PhD Defense by Irene L. Kruse

Title: Chasing the Storms: A Simulation and Observation-Based Exploration of Mesoscale Convective Systems and Cold Pools, from the Midlatitudes to the Tropics

Abstract: Convective storms. We have most probably all experienced them. In Northern Europe, sporadically in the summer season. In the tropics, several times a week in the rainy season. The most organized storms highly contribute to extreme rainfall, both in Europe and in the tropics. The frequency of these very storms is increasing with a warmer climate, making the mechanistic understanding of the upscale growth of a storm, and the predictability of its onset essential today.

In this dissertation we explore the effect of a large diurnal cycle in surface temperatures, typical of tropical land, on organizing small convective clouds into large storms - mesoscale convective systems (MCSs) - and how these MCSs can in turn organize the surrounding moisture field into a breeding ground for even more organized storms, that can persist in less favorable environments, like over the ocean, hinting at a path to cyclone formation. We then focus on cold pools (CPs), a defining feature of precipitating convective clouds. CPs are both a key ingredient in the organization of these into larger systems, and an easy-to-interpret measure of storms from the ground. After learning key properties of real-world CPs by analyzing measurements over 10 years from a weather tower in Northern Europe, we turn to the practicality of portable automatic weather stations in regions of the world with less weather monitoring capacity. We set these up in two locations in Senegal, and develop an AI-based nowcasting tool with long short-term memory neural networks (LSTMs), trained to predict the advent of CPs in the city of Dakar.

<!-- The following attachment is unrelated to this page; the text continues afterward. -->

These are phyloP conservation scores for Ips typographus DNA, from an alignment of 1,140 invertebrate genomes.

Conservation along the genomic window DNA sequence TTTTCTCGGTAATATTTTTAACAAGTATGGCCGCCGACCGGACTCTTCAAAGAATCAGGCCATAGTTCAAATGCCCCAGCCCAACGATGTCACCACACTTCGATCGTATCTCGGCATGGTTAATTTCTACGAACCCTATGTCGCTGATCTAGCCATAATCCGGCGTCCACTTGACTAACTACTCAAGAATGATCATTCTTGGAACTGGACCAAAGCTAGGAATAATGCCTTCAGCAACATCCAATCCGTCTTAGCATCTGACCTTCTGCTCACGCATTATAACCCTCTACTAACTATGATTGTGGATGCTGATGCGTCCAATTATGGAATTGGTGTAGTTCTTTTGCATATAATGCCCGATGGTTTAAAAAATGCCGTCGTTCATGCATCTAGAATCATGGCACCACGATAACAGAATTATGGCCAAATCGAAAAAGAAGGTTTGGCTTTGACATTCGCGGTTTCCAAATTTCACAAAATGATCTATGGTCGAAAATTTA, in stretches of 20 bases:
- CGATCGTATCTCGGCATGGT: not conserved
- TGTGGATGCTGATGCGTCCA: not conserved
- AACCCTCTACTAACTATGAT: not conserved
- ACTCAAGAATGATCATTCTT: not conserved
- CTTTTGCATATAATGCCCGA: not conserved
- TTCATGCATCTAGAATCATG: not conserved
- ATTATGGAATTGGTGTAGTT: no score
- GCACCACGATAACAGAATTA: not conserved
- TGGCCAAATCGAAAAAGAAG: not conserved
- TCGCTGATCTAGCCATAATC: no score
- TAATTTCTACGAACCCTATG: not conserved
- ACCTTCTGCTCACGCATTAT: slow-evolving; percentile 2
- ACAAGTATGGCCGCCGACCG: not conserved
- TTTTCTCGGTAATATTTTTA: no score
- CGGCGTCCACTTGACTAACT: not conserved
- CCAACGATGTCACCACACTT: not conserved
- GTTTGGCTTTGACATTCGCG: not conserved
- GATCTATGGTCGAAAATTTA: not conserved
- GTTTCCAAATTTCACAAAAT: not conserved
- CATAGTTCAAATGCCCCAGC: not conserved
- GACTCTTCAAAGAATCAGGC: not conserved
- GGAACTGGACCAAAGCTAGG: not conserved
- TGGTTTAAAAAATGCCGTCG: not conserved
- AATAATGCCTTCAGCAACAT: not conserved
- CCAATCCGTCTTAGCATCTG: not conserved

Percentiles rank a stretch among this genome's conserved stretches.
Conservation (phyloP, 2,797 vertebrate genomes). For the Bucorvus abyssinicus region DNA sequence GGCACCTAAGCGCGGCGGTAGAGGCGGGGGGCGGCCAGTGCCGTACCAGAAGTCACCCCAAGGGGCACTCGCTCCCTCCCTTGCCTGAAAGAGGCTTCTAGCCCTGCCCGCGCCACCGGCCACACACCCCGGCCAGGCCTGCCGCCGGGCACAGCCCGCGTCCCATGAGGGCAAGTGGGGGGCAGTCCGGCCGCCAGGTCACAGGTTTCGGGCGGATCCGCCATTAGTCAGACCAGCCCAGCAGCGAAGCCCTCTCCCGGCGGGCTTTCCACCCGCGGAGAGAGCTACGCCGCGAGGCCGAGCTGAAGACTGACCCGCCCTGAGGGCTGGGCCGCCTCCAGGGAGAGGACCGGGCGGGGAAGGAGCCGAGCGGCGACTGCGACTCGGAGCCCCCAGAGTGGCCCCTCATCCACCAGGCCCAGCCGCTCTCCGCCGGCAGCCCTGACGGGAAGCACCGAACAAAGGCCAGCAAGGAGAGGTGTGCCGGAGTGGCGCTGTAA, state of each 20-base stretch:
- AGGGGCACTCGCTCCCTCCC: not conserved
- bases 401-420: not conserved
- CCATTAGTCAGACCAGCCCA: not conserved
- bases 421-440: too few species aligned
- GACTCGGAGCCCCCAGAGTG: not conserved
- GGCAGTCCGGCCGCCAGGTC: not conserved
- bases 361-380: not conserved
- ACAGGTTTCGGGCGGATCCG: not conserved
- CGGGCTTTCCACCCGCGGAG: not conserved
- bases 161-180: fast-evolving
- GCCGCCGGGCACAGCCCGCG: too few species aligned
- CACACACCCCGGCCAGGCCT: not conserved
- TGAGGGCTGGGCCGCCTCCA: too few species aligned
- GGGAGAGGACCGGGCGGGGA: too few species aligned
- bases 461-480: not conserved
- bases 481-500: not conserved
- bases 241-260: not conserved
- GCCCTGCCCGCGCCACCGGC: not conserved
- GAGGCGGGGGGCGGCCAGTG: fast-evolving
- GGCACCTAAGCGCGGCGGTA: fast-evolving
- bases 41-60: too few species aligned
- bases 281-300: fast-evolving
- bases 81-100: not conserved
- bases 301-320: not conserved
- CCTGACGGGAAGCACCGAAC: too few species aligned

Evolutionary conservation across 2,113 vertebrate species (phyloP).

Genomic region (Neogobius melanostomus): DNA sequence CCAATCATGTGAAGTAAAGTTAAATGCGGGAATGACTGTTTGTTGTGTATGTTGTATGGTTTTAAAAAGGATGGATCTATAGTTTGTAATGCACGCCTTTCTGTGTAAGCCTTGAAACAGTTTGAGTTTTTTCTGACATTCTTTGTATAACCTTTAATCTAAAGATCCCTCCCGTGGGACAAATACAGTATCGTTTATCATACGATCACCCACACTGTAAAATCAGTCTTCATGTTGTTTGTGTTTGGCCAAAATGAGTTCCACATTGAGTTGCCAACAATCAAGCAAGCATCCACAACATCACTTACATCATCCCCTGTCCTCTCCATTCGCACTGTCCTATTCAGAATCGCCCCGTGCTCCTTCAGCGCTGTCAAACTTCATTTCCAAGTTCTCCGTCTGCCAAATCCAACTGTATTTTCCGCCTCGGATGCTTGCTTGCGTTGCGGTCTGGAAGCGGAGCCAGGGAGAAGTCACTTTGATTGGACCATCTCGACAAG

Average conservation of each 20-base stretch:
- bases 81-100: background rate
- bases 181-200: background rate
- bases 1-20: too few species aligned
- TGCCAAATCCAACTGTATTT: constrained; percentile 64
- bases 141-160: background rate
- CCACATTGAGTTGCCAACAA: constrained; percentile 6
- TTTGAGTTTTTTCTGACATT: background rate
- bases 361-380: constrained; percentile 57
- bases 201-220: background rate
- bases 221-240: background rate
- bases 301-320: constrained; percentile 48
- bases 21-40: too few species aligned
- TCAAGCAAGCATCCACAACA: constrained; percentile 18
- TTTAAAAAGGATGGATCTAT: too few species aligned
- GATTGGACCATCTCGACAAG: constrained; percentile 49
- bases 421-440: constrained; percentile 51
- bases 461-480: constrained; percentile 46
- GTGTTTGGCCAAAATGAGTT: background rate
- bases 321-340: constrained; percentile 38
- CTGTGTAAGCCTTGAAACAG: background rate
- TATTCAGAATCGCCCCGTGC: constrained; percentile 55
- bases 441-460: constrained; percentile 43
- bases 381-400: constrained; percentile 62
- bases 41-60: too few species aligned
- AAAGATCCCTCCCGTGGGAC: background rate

With the combination of observation and simulations, we thus dive into the core of MCSs and their associated CPs, and turn our findings into an application useful to society in improving convective weather forecasting.